Their friendship was formed as they stood facing each other, hammers in hand, hanging up their respective works of art in a shared gallery space two decades ago.
The unlikely bond between Damien Hirst, Britain's highest-earning living artist, and Michael Joo, his lesser-known American-Korean counterpart – who at first may appear to have little in common – has blossomed over the years. The pair share a love of 1970s punk rock, friendly competition on the pool table, and a predilection for "cutting things up" – including sharks and cows, on Hirst's part.
Now, they have made the step from drinking partners to professional equals as they have opened their first joint exhibition together, Have You Ever Really Looked at the Sun?, which is on show at the Haunch of Venison gallery in Berlin until 14 August.
The pair's friendship began in 1991 as they prepared their booths at the Unfair exhibition in Cologne, Germany. Hirst has helped Joo with his career before, including him in the exhibition Some Went Mad, Some Ran Away at London's Serpentine Gallery in 1994, which first brought the Korean's work to international attention.
By then, Hirst was already one of the most powerful artists in Britain, standing at the vanguard of the Young British Artists movement and commanding massive sums for a single work of his art.
Speaking to The Independent yesterday, Joo, who has since had numerous solo shows and has seen his profile rise accordingly, said he and Hirst both shared "a lot of common interests".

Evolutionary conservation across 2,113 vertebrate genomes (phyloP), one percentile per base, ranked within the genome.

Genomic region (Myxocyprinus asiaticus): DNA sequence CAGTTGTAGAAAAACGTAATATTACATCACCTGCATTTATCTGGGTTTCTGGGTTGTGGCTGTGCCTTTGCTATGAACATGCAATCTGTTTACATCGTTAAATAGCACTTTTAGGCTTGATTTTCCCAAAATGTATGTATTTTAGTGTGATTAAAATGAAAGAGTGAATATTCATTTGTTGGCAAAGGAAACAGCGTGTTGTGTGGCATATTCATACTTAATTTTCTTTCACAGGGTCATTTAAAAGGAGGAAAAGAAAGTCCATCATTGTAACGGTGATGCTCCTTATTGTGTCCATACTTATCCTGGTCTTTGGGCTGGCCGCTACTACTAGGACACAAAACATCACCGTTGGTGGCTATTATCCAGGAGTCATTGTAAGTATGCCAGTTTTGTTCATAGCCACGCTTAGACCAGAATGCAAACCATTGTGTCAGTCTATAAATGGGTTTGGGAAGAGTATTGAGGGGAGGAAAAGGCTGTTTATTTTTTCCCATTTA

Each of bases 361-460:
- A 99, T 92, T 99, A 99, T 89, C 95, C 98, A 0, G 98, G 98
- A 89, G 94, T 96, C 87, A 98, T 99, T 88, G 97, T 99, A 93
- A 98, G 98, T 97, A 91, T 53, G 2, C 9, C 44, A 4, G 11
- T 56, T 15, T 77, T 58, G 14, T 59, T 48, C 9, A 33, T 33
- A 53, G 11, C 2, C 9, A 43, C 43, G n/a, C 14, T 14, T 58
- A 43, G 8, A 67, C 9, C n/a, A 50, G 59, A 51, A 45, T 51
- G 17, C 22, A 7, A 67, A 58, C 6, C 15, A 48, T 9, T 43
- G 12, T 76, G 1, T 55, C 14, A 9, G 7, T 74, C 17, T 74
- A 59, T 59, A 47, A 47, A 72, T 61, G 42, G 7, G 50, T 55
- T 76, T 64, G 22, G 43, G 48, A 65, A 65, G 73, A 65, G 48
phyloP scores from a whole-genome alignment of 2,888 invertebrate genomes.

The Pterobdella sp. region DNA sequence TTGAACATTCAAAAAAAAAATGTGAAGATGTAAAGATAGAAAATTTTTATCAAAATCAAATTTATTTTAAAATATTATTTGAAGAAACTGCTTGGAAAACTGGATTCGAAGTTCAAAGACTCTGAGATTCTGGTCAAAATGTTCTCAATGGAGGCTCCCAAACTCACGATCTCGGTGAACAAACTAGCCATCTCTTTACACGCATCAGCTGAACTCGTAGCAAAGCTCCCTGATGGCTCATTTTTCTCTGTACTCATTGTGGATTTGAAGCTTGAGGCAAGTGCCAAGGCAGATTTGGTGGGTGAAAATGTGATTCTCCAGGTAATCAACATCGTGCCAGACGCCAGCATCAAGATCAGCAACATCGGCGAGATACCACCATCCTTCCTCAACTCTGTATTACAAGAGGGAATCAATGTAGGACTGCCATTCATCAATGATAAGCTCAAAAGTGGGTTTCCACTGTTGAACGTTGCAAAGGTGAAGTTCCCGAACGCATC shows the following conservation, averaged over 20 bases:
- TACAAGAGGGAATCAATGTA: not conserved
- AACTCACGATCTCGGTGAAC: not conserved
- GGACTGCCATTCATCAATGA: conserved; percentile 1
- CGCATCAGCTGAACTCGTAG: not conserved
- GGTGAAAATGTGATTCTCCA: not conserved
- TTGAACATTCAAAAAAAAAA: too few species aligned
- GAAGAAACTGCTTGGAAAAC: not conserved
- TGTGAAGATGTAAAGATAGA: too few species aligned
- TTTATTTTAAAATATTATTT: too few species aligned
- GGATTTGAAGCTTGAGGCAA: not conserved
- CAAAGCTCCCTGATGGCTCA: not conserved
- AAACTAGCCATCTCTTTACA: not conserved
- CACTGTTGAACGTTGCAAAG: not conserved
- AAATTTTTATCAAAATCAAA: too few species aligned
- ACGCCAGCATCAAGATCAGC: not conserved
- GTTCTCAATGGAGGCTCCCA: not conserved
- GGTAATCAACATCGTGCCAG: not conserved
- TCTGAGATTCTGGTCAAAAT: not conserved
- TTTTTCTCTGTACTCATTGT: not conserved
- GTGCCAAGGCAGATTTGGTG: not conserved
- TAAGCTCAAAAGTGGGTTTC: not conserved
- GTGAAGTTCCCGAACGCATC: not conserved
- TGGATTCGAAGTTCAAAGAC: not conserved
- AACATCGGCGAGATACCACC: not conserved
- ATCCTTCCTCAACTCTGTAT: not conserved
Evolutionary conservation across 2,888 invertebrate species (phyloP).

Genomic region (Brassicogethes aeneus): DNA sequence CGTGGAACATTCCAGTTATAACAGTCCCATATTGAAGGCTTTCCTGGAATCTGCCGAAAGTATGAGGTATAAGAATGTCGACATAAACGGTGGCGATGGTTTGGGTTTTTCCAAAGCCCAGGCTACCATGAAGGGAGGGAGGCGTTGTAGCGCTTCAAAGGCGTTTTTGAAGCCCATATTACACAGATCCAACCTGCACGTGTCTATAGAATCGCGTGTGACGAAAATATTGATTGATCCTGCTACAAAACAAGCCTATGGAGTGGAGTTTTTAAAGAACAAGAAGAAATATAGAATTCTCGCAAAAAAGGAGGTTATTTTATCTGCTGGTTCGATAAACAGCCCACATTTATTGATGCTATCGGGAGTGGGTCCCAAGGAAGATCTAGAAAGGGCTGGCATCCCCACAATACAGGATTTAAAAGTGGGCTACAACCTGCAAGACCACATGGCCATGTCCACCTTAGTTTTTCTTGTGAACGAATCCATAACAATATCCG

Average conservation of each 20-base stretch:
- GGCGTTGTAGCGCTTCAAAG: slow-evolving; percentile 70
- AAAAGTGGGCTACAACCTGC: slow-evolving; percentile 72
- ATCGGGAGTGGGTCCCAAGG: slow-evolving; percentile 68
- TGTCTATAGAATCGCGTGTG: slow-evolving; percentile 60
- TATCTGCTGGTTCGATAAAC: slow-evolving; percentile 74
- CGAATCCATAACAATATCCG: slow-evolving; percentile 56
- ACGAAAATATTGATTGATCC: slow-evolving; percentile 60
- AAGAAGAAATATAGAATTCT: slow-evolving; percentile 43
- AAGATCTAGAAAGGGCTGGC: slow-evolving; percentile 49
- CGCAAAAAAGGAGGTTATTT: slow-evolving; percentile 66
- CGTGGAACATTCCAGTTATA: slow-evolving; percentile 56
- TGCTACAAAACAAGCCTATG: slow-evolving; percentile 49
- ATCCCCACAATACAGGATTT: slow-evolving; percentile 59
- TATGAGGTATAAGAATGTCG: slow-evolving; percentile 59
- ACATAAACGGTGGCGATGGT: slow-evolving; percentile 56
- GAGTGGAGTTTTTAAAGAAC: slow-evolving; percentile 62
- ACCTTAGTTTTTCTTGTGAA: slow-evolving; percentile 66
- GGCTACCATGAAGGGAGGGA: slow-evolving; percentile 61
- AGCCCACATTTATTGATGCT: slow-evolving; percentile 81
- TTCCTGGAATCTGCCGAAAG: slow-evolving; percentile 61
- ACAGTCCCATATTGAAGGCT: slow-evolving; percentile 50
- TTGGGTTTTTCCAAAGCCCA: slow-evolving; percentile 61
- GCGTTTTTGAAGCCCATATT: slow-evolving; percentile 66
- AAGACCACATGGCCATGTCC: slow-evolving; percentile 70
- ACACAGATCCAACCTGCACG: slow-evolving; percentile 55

"I grew up in a blue-collar environment, which was rural, but it was also a very working-class neighbourhood, like Damien Hirst's [in Leeds]," he said. "Many things added to the stew, but there was something in our upbringing, and art comes from life."
The two artists are planning a show based around their shared fascination of the natural world, which was reflected in a recent exhibition in Berlin in which both displayed their works – including Hirst's fly-infested installation Let's Eat Outdoors Today (which was reanimated with freshly hatched flies imported from Britain) and Joo's reconstructed oak and stainless steel trunk.
A second-generation Korean-American, Michael Joo was born in 1966 in Ithaca, New York, a year after Hirst was born in Bristol. Unlike Hirst, who found his vocation early and rose to fame while still a student at Goldsmiths in London, Joo studied biology at Wesleyan University and worked for a seed science company before turning to sculpture in 1989.
Joo has had 14 solo exhibitions in galleries and museums around the world and has also been shown at White Cube gallery in London, which has represented Hirst for years. Joo also represented South Korea in the 2001 Venice Biennale.
Since Hirst's endorsement of his work at the Serpentine Gallery in 1994, he has become a leading contemporary conceptual artist who frequently uses animal forms in his work, from moose antlers to zebra skin.
Joo conceded that his work shared similarities with Hirst's, but added that there was always an "ongoing dialogue" between artists of the same generation, with "one artist riffing off another".
Referring to Hirst's most famous installations, which feature sharks, sheep and cows cut in half and immersed in formaldehyde, Joo added: "Like Damien, I like to look more deeply into things and see what it's all about. I want to look at the core, but as with the title of the show, you can never really look at the core. You can feel the heat, look at the light, but you can't look at the Sun."
Hirst reportedly said he shared many points of professional interest with Joo: "We're both interested in science. Nature. Minimalism. Love. Jesus. Though the jury's still out on God... for me."